Asia’s rise will define the twenty-first century. Pressing matters in East, South, and Central Asia—from North Korea’s nuclear program to the economic ascension of China and India—have global implications far beyond the region’s borders. And what happens in Asia will shape and be shaped by American foreign policy, society, and trade. The Asia program at the Council on Foreign Relations informs policymakers, business leaders, and the public at large about the complex future that lies ahead for the world’s largest and most economically dynamic continent.
China's ambitions for global health leadership are faltering as the COVID-19 pandemic persists. The country's mixed record of addressing the virus offers opportunities for U.S. global health leadership, writes Yanzhong Huang.
CFR scholars and experts from think tanks and academia examined China’s domestic transformation and how the country’s demographic trends, COVID policies, and economic prowess have affected its rise and sustainability as a global power.
This event was made possible by the generous support of the Hauser Foundation.
The rise in coups and other types of military intervention in South and Southeast Asia will set back democracy by years and has been met by a weak and ineffective response from major global and regional powers.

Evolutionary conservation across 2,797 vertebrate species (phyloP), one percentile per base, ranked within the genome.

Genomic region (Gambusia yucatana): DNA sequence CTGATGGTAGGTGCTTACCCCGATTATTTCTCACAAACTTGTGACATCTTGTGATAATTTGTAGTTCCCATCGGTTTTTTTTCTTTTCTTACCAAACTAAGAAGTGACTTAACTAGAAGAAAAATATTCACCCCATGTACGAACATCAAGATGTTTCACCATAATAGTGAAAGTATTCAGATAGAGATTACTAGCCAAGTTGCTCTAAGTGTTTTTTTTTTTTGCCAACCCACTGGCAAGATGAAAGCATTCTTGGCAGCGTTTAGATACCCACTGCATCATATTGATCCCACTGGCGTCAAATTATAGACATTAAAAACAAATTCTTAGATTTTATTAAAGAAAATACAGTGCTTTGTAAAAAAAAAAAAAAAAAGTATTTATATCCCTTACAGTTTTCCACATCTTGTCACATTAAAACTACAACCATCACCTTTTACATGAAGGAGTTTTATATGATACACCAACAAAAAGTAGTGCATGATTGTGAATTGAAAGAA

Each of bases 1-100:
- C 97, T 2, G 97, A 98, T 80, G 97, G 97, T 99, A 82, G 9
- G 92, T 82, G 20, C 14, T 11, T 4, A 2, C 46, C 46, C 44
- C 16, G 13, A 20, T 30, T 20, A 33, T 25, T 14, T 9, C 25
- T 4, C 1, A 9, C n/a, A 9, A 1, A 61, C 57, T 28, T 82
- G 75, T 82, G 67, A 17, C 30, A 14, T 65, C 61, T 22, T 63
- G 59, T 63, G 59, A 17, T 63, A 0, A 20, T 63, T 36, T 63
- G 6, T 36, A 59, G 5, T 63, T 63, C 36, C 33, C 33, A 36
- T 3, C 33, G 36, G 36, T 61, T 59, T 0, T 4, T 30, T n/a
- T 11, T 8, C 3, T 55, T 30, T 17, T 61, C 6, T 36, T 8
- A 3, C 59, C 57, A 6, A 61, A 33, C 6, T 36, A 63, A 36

Two years into the pandemic, Japan has proven more effective than the United States and European countries at managing outbreaks. Still, the Japanese public has criticized government efforts, and two prime ministers have stepped down.
How well the United States and Japan are able to deter an attack on Taiwan and respond jointly and effectively to Chinese aggression if deterrence fails could determine Asia’s future, as well as their own.
The U.S.-South Korea Joint Statement between Presidents Joe Biden and Yoon Suk-yeol from the recent summit in Seoul highlights shared worldview between leaders and cooperation based on common interests and priorities.
The establishment of a stable framework for managing China-South Korea relations under the Yoon Suk-yeol administration will require the two countries to close the gap in understanding of the meaning of “mutual respect.”